When working with a creative agency, the premise is that the creative team should know exactly how to proceed with any project – large or small. The pathway should be clear – a creative brief is employed and it’s off to the races. But if you look at it closer, all projects are vastly different, requiring every company, organization and brand to engage in a unique approach to meet even their most basic of needs. Unfortunately – many designers, agencies and strategists implement a formulaic approach that lacks longevity and impact.
More often than not, the ideal end result derives from a process where iteration is the only way to reach an innovative product – not everything can be meticulously planned and crafted down to a formula. With focus turning away from traditional project management, it’s beginning to look like creative ambiguity is not such a bad thing – in fact, it could be the optimal process to implement.
Ambiguity means not knowing how everything should come together. It doesn’t mean that the agency will be stuck without any way to proceed. If you know the creative agency has a track record of having produced great results for their clients, then you’re probably in good hands. It just comes down to you embracing ambiguity if the agency can embrace it.
With embracing ambiguity comes the ability to embrace all kinds of possibilities. Because both client and agency are not tied down to a narrow idea, there is much more freedom to formulate a wide variety of solutions that can help you reach your goals. Creativity, innovation and intuition can all be exercised at their maximum capacity to come up with something that hasn’t been done before. This can result in breakthroughs because the project can be approached from a bird’s eye view. The bigger picture can be seen and everything step moving forward will be focused on reaching the primary goal. Embracing ambiguity can also result in multiple solutions that meet your goals. While only one solution will be used, the best aspects of each solution can be integrated into the final chosen solution.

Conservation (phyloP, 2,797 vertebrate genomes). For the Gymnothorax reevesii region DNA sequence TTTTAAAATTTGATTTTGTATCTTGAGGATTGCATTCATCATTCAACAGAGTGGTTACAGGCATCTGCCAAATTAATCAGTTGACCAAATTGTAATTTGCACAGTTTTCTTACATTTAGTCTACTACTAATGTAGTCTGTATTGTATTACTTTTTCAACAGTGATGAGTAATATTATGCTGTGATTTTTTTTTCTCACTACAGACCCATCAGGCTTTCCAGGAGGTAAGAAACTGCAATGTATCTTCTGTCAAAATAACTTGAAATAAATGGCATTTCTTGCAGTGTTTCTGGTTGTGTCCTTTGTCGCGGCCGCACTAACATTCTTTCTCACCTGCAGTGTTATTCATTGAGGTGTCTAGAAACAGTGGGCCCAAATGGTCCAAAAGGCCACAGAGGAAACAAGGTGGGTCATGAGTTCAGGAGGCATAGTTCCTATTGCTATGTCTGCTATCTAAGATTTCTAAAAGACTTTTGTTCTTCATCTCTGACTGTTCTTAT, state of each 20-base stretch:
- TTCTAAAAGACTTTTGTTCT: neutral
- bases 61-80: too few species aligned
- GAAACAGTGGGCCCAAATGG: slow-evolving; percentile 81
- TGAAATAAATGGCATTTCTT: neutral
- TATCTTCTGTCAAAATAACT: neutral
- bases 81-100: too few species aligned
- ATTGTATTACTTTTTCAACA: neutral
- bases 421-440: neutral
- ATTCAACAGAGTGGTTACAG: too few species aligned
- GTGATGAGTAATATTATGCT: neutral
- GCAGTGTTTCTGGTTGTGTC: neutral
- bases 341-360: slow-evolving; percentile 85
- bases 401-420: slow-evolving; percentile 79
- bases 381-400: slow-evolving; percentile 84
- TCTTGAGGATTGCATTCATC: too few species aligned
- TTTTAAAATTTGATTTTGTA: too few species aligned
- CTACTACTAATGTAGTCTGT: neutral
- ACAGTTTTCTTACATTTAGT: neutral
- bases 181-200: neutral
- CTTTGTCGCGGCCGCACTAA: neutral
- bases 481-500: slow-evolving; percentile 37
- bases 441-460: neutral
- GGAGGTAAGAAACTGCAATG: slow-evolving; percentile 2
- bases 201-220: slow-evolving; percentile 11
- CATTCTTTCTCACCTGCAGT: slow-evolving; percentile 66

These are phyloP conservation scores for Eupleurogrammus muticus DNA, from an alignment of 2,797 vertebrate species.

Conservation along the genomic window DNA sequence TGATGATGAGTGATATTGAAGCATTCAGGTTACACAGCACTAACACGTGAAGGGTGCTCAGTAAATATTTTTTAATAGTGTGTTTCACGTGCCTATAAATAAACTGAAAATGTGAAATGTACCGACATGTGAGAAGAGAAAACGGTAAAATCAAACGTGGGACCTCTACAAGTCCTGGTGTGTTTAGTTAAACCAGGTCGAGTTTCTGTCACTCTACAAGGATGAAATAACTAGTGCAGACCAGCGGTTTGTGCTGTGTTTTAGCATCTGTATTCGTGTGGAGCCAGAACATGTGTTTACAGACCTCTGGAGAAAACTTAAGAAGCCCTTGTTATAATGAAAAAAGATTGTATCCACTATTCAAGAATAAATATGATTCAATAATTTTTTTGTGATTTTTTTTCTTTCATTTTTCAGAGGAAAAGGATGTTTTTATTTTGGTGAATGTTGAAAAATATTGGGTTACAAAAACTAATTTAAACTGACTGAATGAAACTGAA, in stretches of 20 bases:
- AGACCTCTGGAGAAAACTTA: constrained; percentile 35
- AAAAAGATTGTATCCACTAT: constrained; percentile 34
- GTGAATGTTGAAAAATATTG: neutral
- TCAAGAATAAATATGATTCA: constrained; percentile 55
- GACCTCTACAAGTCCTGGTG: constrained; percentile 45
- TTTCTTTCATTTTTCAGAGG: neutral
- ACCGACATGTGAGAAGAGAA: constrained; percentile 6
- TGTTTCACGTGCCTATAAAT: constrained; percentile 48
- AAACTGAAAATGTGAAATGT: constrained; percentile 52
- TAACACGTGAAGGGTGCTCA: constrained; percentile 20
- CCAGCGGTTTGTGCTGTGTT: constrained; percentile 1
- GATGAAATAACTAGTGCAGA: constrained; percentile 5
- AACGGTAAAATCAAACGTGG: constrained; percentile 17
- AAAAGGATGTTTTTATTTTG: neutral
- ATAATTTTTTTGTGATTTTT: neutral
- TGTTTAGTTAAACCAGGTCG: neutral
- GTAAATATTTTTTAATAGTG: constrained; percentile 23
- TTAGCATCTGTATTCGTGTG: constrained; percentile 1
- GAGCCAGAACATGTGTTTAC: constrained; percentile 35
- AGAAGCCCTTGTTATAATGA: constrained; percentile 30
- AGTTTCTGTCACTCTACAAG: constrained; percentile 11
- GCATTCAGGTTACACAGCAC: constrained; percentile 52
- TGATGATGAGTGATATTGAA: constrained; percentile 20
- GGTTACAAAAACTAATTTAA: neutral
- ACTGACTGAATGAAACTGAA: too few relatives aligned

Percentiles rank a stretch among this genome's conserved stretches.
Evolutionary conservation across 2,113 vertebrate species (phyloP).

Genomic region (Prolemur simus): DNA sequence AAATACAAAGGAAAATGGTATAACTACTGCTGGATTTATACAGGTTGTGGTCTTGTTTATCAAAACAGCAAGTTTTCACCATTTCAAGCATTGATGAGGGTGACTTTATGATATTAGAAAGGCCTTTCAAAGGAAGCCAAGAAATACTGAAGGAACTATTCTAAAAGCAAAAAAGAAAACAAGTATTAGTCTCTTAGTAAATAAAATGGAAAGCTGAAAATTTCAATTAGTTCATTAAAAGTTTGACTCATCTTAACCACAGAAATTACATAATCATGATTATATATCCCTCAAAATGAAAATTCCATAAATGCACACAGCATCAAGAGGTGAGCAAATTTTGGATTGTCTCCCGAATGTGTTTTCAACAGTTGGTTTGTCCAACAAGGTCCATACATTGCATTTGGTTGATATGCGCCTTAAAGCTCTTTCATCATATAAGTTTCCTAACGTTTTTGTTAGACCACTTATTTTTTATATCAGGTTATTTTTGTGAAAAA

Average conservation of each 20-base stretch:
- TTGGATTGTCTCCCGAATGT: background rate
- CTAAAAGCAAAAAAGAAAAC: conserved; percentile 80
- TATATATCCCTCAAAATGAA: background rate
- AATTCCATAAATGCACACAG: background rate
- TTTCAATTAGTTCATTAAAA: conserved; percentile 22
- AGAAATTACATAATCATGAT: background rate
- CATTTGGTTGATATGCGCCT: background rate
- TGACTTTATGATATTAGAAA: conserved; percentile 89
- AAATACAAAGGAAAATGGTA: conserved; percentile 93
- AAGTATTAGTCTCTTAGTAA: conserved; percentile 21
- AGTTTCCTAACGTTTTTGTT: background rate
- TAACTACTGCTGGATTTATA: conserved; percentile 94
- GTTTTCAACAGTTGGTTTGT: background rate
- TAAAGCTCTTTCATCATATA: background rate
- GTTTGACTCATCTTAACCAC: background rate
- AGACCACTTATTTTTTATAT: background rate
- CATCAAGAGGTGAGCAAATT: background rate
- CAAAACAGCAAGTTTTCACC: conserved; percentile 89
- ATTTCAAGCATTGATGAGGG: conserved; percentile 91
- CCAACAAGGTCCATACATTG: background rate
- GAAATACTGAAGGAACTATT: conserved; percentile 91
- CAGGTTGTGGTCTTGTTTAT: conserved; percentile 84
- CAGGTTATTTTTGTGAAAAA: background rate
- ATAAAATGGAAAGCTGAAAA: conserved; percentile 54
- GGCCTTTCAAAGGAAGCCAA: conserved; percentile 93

If you’re still not convinced about ambiguity, just conduct some research. If you look at some of the most successful advertising campaigns, you’ll learn that many of them were created from a situation where the typical thought process just wouldn’t work. These campaigns were created by letting go of all the existing aspects of the brand, company, or product, and starting from ground zero. A good real-life scenario of this in action is a website UX design project. The typical thought process would be to follow the rules of UX and design a safe site that adheres all the rules. This may result in a website that delivers a great user experience but nothing groundbreaking. On the other hand, there are numerous companies and brands that simply asked “how can we design a website that’s unique to our brand?” As a result of asking this question, these companies and brands have created some of the most unique, engaging, and user-centric sites on the Internet.
Don’t be afraid of going into a sit-down with an agency if you don’t have a clear picture of what you want or a clear picture of how to get what you want. If the agency has a great track record and can embrace the ambiguity to start at ground zero, the final product may be something that is far beyond what you had originally expected.